Blog post templates play just as integral a role in your site design as your photographs (for some blogs an even bigger role). Brand graphics extend to your newsletter and social media presence. They need to work on your site as well as be able to stand alone on various platforms.
Everybody is making blog post templates, but not everyone is creating them well. You can spend a lot of time creating graphics but not see the results you are expecting. I’m sharing a few of my do’s and dont’s for blog post graphics; I recommend these to my clients, and I also review this little checklist when I’m creating my graphics!
Do Include Your Website Name or Logo Variation on the Template | Don’t Include Your Main Logo on The Template
Adding a logo variation or your typed domain name to a template helps readers identify who the source of the content, especially on Pinterest. Unfortunately, blog post templates look more and more similar these days. Including your name allows for readers to easily associate your name with your graphic, especially if they see it on social media.
Including your logo on every single template or photograph is overkill. It takes away from the effectiveness of your primary logo. Plus, do you want your logo repeated everywhere on your site? I don’t think so!
For this reason, I always give my clients various logos (5), and they can incorporate the variation in the template. Personally, my preference is just to type my domain name into the template!
Do Include Your Brand Colors + Fonts | Don’t Adjust Your Brand Fonts Depending on the Content of the Graphic
Potential readers respond to color, and it is imperative you use consistent colors and fonts throughout your design. The content of the template (images, products) will differ from template to template, so to keep the template on-brand, use the same fonts and colors as your overall design.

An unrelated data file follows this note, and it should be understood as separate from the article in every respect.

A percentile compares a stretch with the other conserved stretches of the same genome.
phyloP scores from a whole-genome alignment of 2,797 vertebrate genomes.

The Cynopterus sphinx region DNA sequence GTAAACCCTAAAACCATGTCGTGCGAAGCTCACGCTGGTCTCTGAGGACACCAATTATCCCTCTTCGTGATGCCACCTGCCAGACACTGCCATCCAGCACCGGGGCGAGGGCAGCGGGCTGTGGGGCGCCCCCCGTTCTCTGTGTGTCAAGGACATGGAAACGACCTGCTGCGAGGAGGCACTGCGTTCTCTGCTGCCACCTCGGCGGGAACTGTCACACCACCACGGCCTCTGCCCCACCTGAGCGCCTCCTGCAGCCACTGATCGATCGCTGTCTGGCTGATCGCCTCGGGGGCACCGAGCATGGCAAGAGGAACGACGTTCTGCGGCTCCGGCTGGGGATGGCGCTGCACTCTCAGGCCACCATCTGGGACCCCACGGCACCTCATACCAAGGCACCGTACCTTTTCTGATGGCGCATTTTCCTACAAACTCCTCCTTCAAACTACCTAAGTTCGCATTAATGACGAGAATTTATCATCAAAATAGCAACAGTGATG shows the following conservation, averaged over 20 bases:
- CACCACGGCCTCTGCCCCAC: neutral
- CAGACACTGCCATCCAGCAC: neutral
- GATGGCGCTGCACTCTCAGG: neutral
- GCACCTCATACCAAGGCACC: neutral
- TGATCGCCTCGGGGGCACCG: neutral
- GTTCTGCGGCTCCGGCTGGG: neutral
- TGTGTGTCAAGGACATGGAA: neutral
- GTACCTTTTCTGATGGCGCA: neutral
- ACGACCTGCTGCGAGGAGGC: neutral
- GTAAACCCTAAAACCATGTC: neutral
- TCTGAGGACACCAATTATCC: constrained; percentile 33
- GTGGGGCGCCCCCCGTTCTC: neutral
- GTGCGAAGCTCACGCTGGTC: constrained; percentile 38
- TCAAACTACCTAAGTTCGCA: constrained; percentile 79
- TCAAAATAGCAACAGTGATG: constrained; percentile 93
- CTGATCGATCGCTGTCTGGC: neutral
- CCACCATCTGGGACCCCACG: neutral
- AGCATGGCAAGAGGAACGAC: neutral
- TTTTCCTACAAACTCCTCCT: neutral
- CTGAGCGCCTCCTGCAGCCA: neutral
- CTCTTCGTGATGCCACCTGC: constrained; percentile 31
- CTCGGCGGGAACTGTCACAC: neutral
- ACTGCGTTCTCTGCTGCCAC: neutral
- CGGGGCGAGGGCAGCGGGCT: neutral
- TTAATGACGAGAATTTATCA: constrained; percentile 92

Nothing stands out like a sore thumb when graphics change fonts from post-to-post. Unless you are doing a major rebrand and in the process of changing fonts, you should use the same fonts and colors that your designer identified, not what aligns with your content. If you blog intentionally, then the content of the templates should align with your colors and fonts. By integrating the same colors/fonts, you dramatically improve the consistency of your brand!
Do Add Plenty of White Space to Your Graphics | Don’t Jam In Products Due to Template Restrictions
White space is just as impactful as the content itself. In fact, the content of your template is only as effective as how you use white space. If things seem cluttered, take one thing out. Most of the time, I’ve found that clients try to include too much.
Elongate your template if you can’t get everything to fit! Use grids to help you space out products. Fewer is sometimes better!
Do Emphasize Keywords | Don’t Break Phrases at Awkward Points
I’m surprised at how many designers I see break this rule. To me, it’s clearly about readability and communication. You should split phrases in your templates at relevant areas.
Let’s look at this example: Seven Ways To Achieve Healthy Skin in 2017
- You want to keep the following together: “seven ways,” “to achieve” and “healthy skin.” You might think that breaking “Achieve Healthy Skin” makes sense, but you are splitting up the verb – “to achieve.”
- The key phrase is “Healthy Skin.” If your template has different font sizes, “Healthy Skin” should be the biggest and most eye-catching graphic.
These few small changes can have an enormous impact on your brand graphics! Make a few changes, and test them out on Pinterest to see how they do!
What are your do’s and dont’s for blog post templates?